There is an uncanny universality to hostels - certain characteristics that exist in every establishment in every country. The same “Funky” interiors with abstract-neon-candyland murals on the wall, perhaps upcycled lighting fixtures, a bar in the basement with graffiti-esque menus for Jaeger Bombs by the batch and beer by the bucket, the ubiquitous Australians exorcising a lifetime of shots and bad decisions in a few decadent months, and a lonely frenchman here or there. Even now, as I sit in the computer lounge staring at the laminated signs affixed to the frame of the computer screen explaining “how to print!” or “how to type an @ symbol on a German keyboard” (by the way it`s Alt GR + Q) I can´t help but think that somewhere there is a Hostel mothership sending out little hostel seed pods to enterprising and naive Europeans in cities across the continent. “C´mon, Mon Cheri, let´s start a hostel - it´ll be so exciting and fun!” I can hear them plead in an infinite chorus - with a harmony of “oh my god this was a terrible idea” fluttering a couple octaves above. Yes hostels are, if anything, predictable, but right now all I say is thank God. It’s clean, familiar and there’s a pool table.
We spent the past week riding along the Danube River passing the occasional Cathedral or Castle ruin, hopping ferries back and forth from the North Bank to the South when our path started to peter out. Although (Thanks again to Tony Baker) we knew that to continue our heroes quest we had to get out of Germany and into Austria we we´re sorry to part with the Deutschland because - and I mean this in the least critical way - there is something wrong with Austria. Not technically, or materially, but fundamentally and abstractly. We rode through countless little villages and a few sizable towns that had all the markings of life; well watered plants, tidy window boxes, dogs in the front yard, but we saw barely any inhabitants, few open stores and no one between the ages of thirteen and forty. It felt like riding through the set of a zombie movie but the zombie virus was mild and only affected the very young or middle aged and everyone else had decided to split for the coast. However the schnitzels were tasty and the beer was cheap and, well, that’s about it for Austria isn’t it. Oh, we once saw a guy wearing lederhosen - which was nice.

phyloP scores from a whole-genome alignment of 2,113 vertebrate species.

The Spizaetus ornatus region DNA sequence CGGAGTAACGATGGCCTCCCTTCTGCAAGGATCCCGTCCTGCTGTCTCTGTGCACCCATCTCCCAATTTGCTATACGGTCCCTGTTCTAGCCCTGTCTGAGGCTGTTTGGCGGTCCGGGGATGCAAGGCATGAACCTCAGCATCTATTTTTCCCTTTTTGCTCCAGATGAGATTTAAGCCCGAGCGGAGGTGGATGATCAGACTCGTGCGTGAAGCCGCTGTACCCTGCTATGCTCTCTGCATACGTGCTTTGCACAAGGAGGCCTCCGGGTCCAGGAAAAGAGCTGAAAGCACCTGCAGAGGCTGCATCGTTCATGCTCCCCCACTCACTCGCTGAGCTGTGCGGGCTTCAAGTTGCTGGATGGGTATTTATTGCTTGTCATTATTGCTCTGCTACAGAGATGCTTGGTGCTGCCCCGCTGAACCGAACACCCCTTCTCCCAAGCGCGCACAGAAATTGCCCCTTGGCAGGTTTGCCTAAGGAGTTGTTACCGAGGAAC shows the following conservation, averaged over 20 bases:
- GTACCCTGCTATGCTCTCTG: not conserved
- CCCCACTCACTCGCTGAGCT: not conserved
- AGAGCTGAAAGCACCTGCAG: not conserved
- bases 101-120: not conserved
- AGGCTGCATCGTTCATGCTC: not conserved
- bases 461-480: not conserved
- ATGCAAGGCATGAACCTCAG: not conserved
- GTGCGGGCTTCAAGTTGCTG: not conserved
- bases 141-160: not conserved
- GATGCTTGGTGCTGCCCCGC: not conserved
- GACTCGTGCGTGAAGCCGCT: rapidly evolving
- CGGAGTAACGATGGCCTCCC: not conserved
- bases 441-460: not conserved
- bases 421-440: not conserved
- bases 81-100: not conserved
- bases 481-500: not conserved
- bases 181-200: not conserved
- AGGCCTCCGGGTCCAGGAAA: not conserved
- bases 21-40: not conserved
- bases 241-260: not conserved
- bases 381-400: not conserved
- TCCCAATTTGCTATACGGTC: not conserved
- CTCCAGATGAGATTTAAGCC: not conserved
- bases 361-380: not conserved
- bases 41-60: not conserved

So finally after a week of riding we’ve reached our first city - Vienna. Originally named Ayr Hill, VIenna, VA is now home to the Wolf Trap National Park for the Performing Arts, Alex Albrecht (Digg.com’s popular host of the podcast Diggnation), and a very moving memorial commemorating the tragic death of Brigadier General Robert C. Schenk of the Confederate Army. Vienna, Austria is a lot like Vienna, VA but also different in a few ways. It’s in europe and it’s full of grand-old-imperial-looking-fancy-goldenish-stone-made-eagle-covered—don’t-have-this-in-America buildings, lot’s of them, everywhere. We’ve got a couple days off to explore the city, relax a little and see if we can find some fun - a nice break after cycling in the rain for seven days. On the docket is also a long list of errands to run including some spare bike parts I forgot and what seems like everything one might need when traveling, which Wiley forgot. Hope that you are all enjoying yourselves wherever you are… Much love from Vienna, the biggest little town in Virginia!